PRIMARY OPEN ANGLE GLAUCOMA IN THE BASSET 
During 2015 the AHT uncovered cases of POAG in Bassets, a condition not previously recorded within the breed. Thanks to their expertise the mutation responsible was found and a DNA test launched swiftly to help breeders nip this form of glaucoma in the bud before it becomes a wide-spread problem. 
Although the AHT has not seen many Bassets affected by this form of glaucoma the carrier rate is estimated to be at about 15-16% in the UK Basset Hound population, which is relatively high.  Therefore DNA testing before breeding will be vital to get this form of glaucoma under control. 
 
 
 
 
 
 
Owners can now send cheek swabs to the AHT, having first paid on-line for the test at
AHT information on POAG in Bassets
www.aht.org.uk/cms-display/genetics_canine.html
The AHT analyses these and sends you a Letter of DNA Analysis, which will tell you whether your hound is Affected, a Carrier, or Clear of the disease.
DO ALL HOUNDS NEED TESTING REGARDLESS OF AGE? 
YES!   Certainly all breeding stock should be tested. However, if you own several you may not need to have all of them tested as you may be spending money unnecessarily. Look at your pedigrees and start with the older hounds. In many cases this will entail liaison between breeders where one has used another's stud dog. If both sire and dam are tested clear, off-spring from that mating will automatically be hereditary clear, thus no need to test them. However, with the various possible permutations, any other than progeny from two clear parents will require testing to establish their status. This is especially important with those destined for reproduction, as the key to managing genetic conditions with a DNA test through successive generations is in knowing exactly where the faulty copies of the genes are.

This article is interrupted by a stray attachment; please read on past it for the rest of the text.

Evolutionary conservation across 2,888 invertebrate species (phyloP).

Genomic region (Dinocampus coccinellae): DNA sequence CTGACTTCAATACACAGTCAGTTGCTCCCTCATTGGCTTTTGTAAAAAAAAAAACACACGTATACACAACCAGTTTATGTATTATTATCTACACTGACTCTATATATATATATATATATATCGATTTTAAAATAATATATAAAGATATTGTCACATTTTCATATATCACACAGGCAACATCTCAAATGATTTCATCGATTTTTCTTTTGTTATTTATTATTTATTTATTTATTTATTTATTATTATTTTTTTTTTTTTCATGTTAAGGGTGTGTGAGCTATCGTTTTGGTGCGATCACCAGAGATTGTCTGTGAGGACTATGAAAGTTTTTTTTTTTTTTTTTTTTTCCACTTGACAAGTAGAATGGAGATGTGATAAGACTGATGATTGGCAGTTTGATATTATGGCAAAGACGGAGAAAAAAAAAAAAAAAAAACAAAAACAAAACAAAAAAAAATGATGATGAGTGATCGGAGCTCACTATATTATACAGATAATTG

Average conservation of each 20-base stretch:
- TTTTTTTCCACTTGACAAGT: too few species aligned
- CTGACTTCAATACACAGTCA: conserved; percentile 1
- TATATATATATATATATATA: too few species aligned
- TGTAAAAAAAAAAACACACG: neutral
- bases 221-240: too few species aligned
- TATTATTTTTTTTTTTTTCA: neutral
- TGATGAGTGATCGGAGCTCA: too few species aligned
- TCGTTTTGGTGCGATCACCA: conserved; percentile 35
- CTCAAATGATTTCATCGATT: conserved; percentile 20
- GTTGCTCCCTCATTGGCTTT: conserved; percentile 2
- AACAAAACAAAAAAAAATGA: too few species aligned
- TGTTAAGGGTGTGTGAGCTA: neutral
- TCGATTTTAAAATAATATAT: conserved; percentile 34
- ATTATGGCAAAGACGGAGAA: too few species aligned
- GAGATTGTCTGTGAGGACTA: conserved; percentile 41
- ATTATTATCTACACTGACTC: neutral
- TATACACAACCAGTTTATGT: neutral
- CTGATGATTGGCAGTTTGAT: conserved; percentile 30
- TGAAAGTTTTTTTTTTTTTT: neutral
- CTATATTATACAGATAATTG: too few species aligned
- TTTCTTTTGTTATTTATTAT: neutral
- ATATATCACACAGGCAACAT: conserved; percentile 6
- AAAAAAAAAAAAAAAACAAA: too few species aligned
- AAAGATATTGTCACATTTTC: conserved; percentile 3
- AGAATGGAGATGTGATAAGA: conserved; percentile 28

IF A BREEDING BETWEEN TWO CLEARS BEARS NO RISK, WHAT ARE THE CONSEQUENCES OF OTHER MATINGS? 
The charts here shows the likely outcomes of various breedings:
 
 
 
 
For example, a carrier can still be used for breeding purposes but the carrier will need to be put to a clear to avoid producing affected offspring. The resultant litter from such a mating would produce on average 50% carriers for the mutation. Although statistically two carriers will produce affected, it isn't guaranteed. Each dog carries one good and one faulty gene, so there is a chance that both sire and dam passed on their good gene.
 
As a breeder, even if you endorsed your puppies "Progeny not eligible for registration", based on known test results of the parents, if your litter is other than 100% clear, it will be your responsibility to contact those who bought a puppy from you, advising they get their hound's DNA analysed if they intend breeding - and making them alert to the possible consequences of reckless breeding.
Breeding with Carriers
SO SHOULD WE BREED FROM CARRIERS?  Cathryn Mellersh at the Animal Health Trust produced a valuable and useful paper on the subject giving advice that carriers should always be included in the first one or two generations that follow the launch of a DNA test  for a recessive mutation
WHAT IS THE DIFFERENCE BETWEEN ORDERING SWAB KITS AND ORDERING SWAB TESTING?
The Animal Health Trust will provide swab test kits free of charge if you let them know how many you need by e-mailing 
dnatesting@aht.org.uk
When you have a kit and have swabbed your hound's mouth, you can order the actual swab testing and analysis by going on the AHT website www.ahtdnatesting.co.uk/ inserting your hound's registration details and microchip number - and any discount code you may have - then paying for the test on-line by credit or debit card.
IS VETERINARY OR OTHER RESPONSIBLE CONTROL NEEDED WHEN SWABBING?
The AHT will accept swabs done by the owner, though their on-line form contains space for a vet to confirm that he/she has checked the microchip number during swabbing, if you so wish.
IS THERE ANY DISCOUNT AVAILABLE?
Some clubs have provided a subsidy to help with the cost, though reimbursement has been time limited.  Check with your own club.
 
DO I GAIN ANY BENEFIT FROM BEING AN ASSURED BREEDER?